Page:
Say Bangladesh to someone and what do they think of?
D. Great beaches and surfing
Anyone pick D?
Unlikely, not because it is not true (in fact it is. There are great beaches and great surfing at Cox's Bazaar in Bangladesh), but it is not the first thing you think of when you think of Bangladesh. Nor is it the second or the third, or even the tenth.
Most likely, you have never been to Bangladesh.
But to 'know' what the country is like, you don't have to go. All you have to do is see the news.
If and when Bangladesh is covered in the news (or by the news), it is most likely to be a story about floods, refugees, poverty, disease and most likely, all of the above.
Year after year of that kind of reporting, and only that kind of reporting, and, well, Bangladesh gets a kind of a reputation, both in your mind and in the mind of the public. That's the place where people die in floods.
So when it comes time to pick a vacation spot, or maybe a place to start a new business or make an investment, how high is Bangladesh on your bucket list? Shall we say it is way beneath the bucket? I think so.
And why is that?
It is not because Bangladesh does not have a lot to offer. It is because Bangladesh is a Media Colony. It is a Media Colony because its image and its global footprint are at the mercy of The BBC or CNN or NBC or CBS or Newscorp. And they are not based in Bangladesh.
If Newscorp was based in Dhaka, well then probably Bangladesh would get a whole lot more coverage, and a whole lot more positive coverage. If the media world were based in Dhaka, instead of New York or London, well then the major media companies might only send a crew to New York when there was a terrorist incident; only London when there was a massive fire in an apartment building. Over the years, few people would even contemplate making a trip to London or New York. (Too dangerous!)
But Newscorp and NBC and The BBC are NOT moving to Dhaka.
So what can Bangladesh do? (Bangladesh and about a hundred other countries?)
What made me think about this was that the other night we were watching The BBC and there was a very short story about the Syrian football team beating the Iranian football team. Maybe no more than 30 seconds. But in those 30 seconds, The BBC ran b-roll of lots of well dressed, happy, cheering Syrians in a very nice looking stadium waving their flags.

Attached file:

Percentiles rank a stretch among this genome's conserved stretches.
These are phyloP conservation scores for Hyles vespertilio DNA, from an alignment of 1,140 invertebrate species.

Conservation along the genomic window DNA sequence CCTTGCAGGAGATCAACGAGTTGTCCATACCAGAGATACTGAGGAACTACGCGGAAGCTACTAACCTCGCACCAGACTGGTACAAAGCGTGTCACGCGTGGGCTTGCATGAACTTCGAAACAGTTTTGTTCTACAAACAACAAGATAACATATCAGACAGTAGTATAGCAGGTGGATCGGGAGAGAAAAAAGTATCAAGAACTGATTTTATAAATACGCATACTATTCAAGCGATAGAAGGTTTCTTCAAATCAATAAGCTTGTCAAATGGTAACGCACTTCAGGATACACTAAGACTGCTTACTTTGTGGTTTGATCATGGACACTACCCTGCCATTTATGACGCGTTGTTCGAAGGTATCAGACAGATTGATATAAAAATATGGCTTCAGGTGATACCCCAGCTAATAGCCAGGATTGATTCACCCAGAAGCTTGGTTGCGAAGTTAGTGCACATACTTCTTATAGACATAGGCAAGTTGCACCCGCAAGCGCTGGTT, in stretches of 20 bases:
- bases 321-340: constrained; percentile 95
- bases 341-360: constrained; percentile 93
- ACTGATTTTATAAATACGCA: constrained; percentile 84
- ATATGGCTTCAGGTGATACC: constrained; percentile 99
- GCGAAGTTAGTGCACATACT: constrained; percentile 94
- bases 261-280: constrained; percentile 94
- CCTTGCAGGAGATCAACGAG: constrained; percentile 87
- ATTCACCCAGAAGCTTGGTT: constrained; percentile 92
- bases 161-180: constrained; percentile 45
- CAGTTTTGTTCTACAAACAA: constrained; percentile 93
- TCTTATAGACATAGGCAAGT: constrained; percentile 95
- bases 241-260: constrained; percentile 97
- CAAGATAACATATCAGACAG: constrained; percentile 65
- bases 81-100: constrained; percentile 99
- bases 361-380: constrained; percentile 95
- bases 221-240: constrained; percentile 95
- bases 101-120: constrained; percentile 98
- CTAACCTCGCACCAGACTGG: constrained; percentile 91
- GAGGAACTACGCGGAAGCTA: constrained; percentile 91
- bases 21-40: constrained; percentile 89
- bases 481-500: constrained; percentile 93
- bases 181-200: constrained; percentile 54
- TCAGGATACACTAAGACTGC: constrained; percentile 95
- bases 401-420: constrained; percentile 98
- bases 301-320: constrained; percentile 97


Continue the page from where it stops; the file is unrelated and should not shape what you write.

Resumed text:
It could have been Chelsea or Dallas.
But is was Syria.
We have been watching Syrian footage for several years now. Say Syria. Close your eyes. What do you see? Would bombed out building be a good guess. Are you planning your next holiday in Damascus?
Newscorp and NBC News are also not based in Syria.
So what can a country like Bangladesh or Mozambique or Pakistan or anyone else do about Media Colonialism?
Up unti now, the answer was, not much.
In the words of HL Mencken, Freedom of the Press is limited to those who own a press.
But now, with the Internet, (and here is the interesting part), EVERYONE owns a press.
The population of Bangladesh is 160 million.
130 million people own mobile phones.
That is a LOT of video cameras in a LOT of hands.
Suppose, just suppose, we were to mobilize, say 1% of the population of Bangladesh to go out and produce very positive content about Bangladesh every day - flood the media environment with Pro Bangladesh Videos and stills and live streams and texts - 1.6 million people making We Love Bangladesh videos every day, do you think that might change the medai footprint; the world's image of Bangladesh? Suppose we did it for a year?
How many cameras does The BBC have worldwide? 500? Probably fewer.
You see the potential.
You see the potential power that needs only be focused.
The British were able to hold India with only a tiny handful of troops during the Empire. But when the millions of Indians stood up to the British, India gained her independence.
Bangladesh could do the same.